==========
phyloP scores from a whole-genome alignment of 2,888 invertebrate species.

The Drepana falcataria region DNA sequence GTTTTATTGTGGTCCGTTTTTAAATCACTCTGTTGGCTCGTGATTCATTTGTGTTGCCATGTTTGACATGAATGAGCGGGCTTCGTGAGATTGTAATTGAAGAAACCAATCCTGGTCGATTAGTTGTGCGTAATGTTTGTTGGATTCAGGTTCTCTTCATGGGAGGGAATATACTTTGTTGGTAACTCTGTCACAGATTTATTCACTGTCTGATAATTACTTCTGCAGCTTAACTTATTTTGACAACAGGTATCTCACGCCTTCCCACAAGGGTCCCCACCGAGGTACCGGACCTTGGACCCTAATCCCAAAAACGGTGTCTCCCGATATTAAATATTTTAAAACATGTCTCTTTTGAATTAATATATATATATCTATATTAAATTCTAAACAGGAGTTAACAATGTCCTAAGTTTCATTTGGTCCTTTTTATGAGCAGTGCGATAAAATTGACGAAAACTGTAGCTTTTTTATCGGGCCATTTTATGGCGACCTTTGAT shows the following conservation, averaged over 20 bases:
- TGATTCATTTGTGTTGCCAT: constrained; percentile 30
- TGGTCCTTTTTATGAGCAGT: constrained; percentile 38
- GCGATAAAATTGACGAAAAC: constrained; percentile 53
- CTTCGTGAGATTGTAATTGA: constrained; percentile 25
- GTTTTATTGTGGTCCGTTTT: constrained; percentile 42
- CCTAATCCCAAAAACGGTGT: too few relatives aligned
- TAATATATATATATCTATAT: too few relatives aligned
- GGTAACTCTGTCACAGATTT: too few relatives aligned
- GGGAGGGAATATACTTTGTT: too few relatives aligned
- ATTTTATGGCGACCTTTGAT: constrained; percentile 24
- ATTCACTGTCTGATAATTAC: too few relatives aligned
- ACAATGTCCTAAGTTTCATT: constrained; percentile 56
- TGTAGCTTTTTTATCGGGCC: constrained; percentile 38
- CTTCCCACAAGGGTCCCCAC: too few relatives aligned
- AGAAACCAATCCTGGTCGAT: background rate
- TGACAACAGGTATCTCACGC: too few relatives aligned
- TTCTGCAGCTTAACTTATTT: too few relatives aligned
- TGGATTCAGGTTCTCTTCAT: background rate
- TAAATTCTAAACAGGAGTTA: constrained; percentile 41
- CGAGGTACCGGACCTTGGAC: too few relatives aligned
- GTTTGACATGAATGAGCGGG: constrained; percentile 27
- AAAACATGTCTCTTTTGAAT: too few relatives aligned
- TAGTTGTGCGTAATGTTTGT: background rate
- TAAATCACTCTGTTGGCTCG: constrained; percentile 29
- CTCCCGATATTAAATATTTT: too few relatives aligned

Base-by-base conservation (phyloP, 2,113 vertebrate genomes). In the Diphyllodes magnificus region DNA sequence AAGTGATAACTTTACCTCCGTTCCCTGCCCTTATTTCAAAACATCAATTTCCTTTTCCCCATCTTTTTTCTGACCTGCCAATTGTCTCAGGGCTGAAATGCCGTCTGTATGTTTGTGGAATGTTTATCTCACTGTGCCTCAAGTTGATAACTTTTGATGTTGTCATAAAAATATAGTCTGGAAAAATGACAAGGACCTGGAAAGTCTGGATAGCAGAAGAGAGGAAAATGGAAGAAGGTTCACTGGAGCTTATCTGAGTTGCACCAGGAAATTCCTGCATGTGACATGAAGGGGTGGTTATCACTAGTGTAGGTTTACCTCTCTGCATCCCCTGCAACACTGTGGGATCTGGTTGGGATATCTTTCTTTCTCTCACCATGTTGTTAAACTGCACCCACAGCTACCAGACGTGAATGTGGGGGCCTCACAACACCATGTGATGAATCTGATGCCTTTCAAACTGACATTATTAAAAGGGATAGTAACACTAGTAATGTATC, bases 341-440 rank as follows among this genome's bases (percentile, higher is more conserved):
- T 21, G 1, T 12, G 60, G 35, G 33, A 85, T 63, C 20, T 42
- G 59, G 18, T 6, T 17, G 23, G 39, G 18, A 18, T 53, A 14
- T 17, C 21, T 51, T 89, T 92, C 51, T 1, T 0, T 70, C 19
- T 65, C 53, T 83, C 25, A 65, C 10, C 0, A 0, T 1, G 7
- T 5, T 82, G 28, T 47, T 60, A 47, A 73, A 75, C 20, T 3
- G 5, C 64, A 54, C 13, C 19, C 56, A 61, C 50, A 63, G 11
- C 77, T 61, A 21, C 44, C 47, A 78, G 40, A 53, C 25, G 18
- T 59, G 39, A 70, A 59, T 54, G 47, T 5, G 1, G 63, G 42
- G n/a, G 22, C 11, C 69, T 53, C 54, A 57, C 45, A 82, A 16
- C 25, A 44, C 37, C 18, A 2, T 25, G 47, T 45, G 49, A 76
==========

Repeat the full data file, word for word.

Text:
phyloP scores from a whole-genome alignment of 2,888 invertebrate species.

The Drepana falcataria region DNA sequence GTTTTATTGTGGTCCGTTTTTAAATCACTCTGTTGGCTCGTGATTCATTTGTGTTGCCATGTTTGACATGAATGAGCGGGCTTCGTGAGATTGTAATTGAAGAAACCAATCCTGGTCGATTAGTTGTGCGTAATGTTTGTTGGATTCAGGTTCTCTTCATGGGAGGGAATATACTTTGTTGGTAACTCTGTCACAGATTTATTCACTGTCTGATAATTACTTCTGCAGCTTAACTTATTTTGACAACAGGTATCTCACGCCTTCCCACAAGGGTCCCCACCGAGGTACCGGACCTTGGACCCTAATCCCAAAAACGGTGTCTCCCGATATTAAATATTTTAAAACATGTCTCTTTTGAATTAATATATATATATCTATATTAAATTCTAAACAGGAGTTAACAATGTCCTAAGTTTCATTTGGTCCTTTTTATGAGCAGTGCGATAAAATTGACGAAAACTGTAGCTTTTTTATCGGGCCATTTTATGGCGACCTTTGAT shows the following conservation, averaged over 20 bases:
- TGATTCATTTGTGTTGCCAT: constrained; percentile 30
- TGGTCCTTTTTATGAGCAGT: constrained; percentile 38
- GCGATAAAATTGACGAAAAC: constrained; percentile 53
- CTTCGTGAGATTGTAATTGA: constrained; percentile 25
- GTTTTATTGTGGTCCGTTTT: constrained; percentile 42
- CCTAATCCCAAAAACGGTGT: too few relatives aligned
- TAATATATATATATCTATAT: too few relatives aligned
- GGTAACTCTGTCACAGATTT: too few relatives aligned
- GGGAGGGAATATACTTTGTT: too few relatives aligned
- ATTTTATGGCGACCTTTGAT: constrained; percentile 24
- ATTCACTGTCTGATAATTAC: too few relatives aligned
- ACAATGTCCTAAGTTTCATT: constrained; percentile 56
- TGTAGCTTTTTTATCGGGCC: constrained; percentile 38
- CTTCCCACAAGGGTCCCCAC: too few relatives aligned
- AGAAACCAATCCTGGTCGAT: background rate
- TGACAACAGGTATCTCACGC: too few relatives aligned
- TTCTGCAGCTTAACTTATTT: too few relatives aligned
- TGGATTCAGGTTCTCTTCAT: background rate
- TAAATTCTAAACAGGAGTTA: constrained; percentile 41
- CGAGGTACCGGACCTTGGAC: too few relatives aligned
- GTTTGACATGAATGAGCGGG: constrained; percentile 27
- AAAACATGTCTCTTTTGAAT: too few relatives aligned
- TAGTTGTGCGTAATGTTTGT: background rate
- TAAATCACTCTGTTGGCTCG: constrained; percentile 29
- CTCCCGATATTAAATATTTT: too few relatives aligned

Base-by-base conservation (phyloP, 2,113 vertebrate genomes). In the Diphyllodes magnificus region DNA sequence AAGTGATAACTTTACCTCCGTTCCCTGCCCTTATTTCAAAACATCAATTTCCTTTTCCCCATCTTTTTTCTGACCTGCCAATTGTCTCAGGGCTGAAATGCCGTCTGTATGTTTGTGGAATGTTTATCTCACTGTGCCTCAAGTTGATAACTTTTGATGTTGTCATAAAAATATAGTCTGGAAAAATGACAAGGACCTGGAAAGTCTGGATAGCAGAAGAGAGGAAAATGGAAGAAGGTTCACTGGAGCTTATCTGAGTTGCACCAGGAAATTCCTGCATGTGACATGAAGGGGTGGTTATCACTAGTGTAGGTTTACCTCTCTGCATCCCCTGCAACACTGTGGGATCTGGTTGGGATATCTTTCTTTCTCTCACCATGTTGTTAAACTGCACCCACAGCTACCAGACGTGAATGTGGGGGCCTCACAACACCATGTGATGAATCTGATGCCTTTCAAACTGACATTATTAAAAGGGATAGTAACACTAGTAATGTATC, bases 341-440 rank as follows among this genome's bases (percentile, higher is more conserved):
- T 21, G 1, T 12, G 60, G 35, G 33, A 85, T 63, C 20, T 42
- G 59, G 18, T 6, T 17, G 23, G 39, G 18, A 18, T 53, A 14
- T 17, C 21, T 51, T 89, T 92, C 51, T 1, T 0, T 70, C 19
- T 65, C 53, T 83, C 25, A 65, C 10, C 0, A 0, T 1, G 7
- T 5, T 82, G 28, T 47, T 60, A 47, A 73, A 75, C 20, T 3
- G 5, C 64, A 54, C 13, C 19, C 56, A 61, C 50, A 63, G 11
- C 77, T 61, A 21, C 44, C 47, A 78, G 40, A 53, C 25, G 18
- T 59, G 39, A 70, A 59, T 54, G 47, T 5, G 1, G 63, G 42
- G n/a, G 22, C 11, C 69, T 53, C 54, A 57, C 45, A 82, A 16
- C 25, A 44, C 37, C 18, A 2, T 25, G 47, T 45, G 49, A 76